Half of Cambodia’s garment factories monitored between November and April are “chronically non-compliant” with the Labor Law and the industry has experienced deteriorating working conditions and fire safety records in the past three years, according to the latest report from the International Labor Organization’s (ILO) factory monitoring program.
The biannual report released Thursday by Better Factories Cambodia (BFC) comes after criticism was leveled at the ILO recently for not holding non-compliant factories responsible by naming them in its reports.
The first report since the roof of a Taiwanese-owned factory in Kompong Speu province collapsed in May killing two people, the ILO this time around used unusually critical language regarding working conditions in the country’s factories.
“[I]mprovements are not being made in many areas including fire safety, child labor and worker safety and health,” the report says, adding that 51 percent of the 152 factories monitored between November to April showed no improvements despite five or more visits.
“The industry’s chronically non-compliant factories need to be held accountable, and non-compliance on critical cross-cutting issues highlighted in this report need to be addressed,” the report continues. “If this does not occur, Cambodia’s industry runs the risk of forfeiting the advantages that come from its reputation for decent working conditions.”
Fire safety remains a top concern, with 45 percent of factories failing to conduct fire drills every six months and 53 percent having obstructed paths, which could lead to difficulties escaping during an emergency.
Program monitors also suspected the employment of child laborers in 13 factories visited during this six-month period. BFC said the prevalence of child labor in the industry is “likely greater” than the 2 percent indicated by the report.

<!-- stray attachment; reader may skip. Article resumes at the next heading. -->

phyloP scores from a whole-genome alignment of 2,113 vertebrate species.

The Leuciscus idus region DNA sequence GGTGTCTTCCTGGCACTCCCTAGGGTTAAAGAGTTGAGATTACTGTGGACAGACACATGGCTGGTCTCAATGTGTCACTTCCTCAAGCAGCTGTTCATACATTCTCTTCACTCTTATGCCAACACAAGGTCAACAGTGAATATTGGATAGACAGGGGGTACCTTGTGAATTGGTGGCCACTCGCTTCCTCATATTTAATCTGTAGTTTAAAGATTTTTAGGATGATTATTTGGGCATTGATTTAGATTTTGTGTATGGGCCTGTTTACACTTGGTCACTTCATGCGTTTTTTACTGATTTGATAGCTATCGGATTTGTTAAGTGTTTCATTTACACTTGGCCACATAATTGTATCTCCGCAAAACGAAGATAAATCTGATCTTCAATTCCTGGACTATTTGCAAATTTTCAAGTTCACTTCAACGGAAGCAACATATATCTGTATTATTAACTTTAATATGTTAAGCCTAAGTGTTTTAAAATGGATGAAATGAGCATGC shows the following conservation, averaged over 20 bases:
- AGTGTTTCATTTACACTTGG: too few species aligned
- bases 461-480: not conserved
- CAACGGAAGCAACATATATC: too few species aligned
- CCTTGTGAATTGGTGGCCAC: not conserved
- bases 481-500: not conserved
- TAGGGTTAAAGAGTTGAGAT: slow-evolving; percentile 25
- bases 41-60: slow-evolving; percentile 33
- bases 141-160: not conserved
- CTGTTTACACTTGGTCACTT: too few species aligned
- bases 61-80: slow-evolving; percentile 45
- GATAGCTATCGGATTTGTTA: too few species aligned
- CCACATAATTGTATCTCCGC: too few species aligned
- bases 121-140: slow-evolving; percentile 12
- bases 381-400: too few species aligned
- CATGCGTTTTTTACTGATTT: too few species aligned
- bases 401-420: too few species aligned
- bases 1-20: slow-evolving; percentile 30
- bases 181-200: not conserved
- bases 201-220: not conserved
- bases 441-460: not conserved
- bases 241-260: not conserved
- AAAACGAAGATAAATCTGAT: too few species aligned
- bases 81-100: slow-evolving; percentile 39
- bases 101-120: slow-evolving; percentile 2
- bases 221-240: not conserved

The change in tone in BFC’s report comes after it has come under fire in recent months for its ineffectual and non-transparent monitoring. Although the U.N.-affiliated program has been instated since 2001, a February report by Stanford University Law School researchers charged that the program had actually set back garment industry standards for Cambodian workers, compared to their counterparts in China, Indonesia and Vietnam—where no equivalent program existed until recently.
The researchers, along with labor activists and unions, called for the practice of naming-and-shaming non-compliant factories as a way to improve labor standards.
The ceiling collapse in May at Wing Star Shoes factory has also drawn renewed attention to the country’s lack of oversight in the industry for its structural and worker safety measures. As participation by factories in the ILO program is voluntary, Wing Star was not being monitored by BFC.
Maurizio Bussi, director of ILO’s Decent Work Team for Southeast Asia, said Thursday the program plans to release names of offending factories before September, but only if there is “full engagement” from the factories, the brands and the government.
“[I]t should be reinstated during the third quarter of this year,” Mr. Bussi said in an email. “[T]he public disclosure initiative will be primarily based on the ILO’s principles and standards directed at protecting workers from unacceptable forms of work.”
This includes conditions that deny fundamental rights, that put at risk the lives and security of workers, and that keep them in conditions of extreme poverty, he said.
Sat Samoth, undersecretary of state at the Ministry of Labor, seemed more unsure of the prospect of public disclosure.
“I’m concerned that this could cause them to file lawsuits against each other,” Mr. Samoth said. “Only the court can say if [the factories] are abiding by the law or not.”
Van Sou Ieng, chairman of the Garment Manufacturers Association in Cambodia, remained steadfastly against this practice, and dismissed the latest synthesis report.
“It’s ridiculous because their monitoring is not totally transparent and it is not totally correct and we are challenging that,” Mr. Sou Ieng said. “It will only destroy the factories. Naming the factories is not helping at all, and this is against the spirit of helping factories.”
“No one will commit to this program anymore” if BFC publicly disclosed names of factories, Mr. Sou Ieng said.
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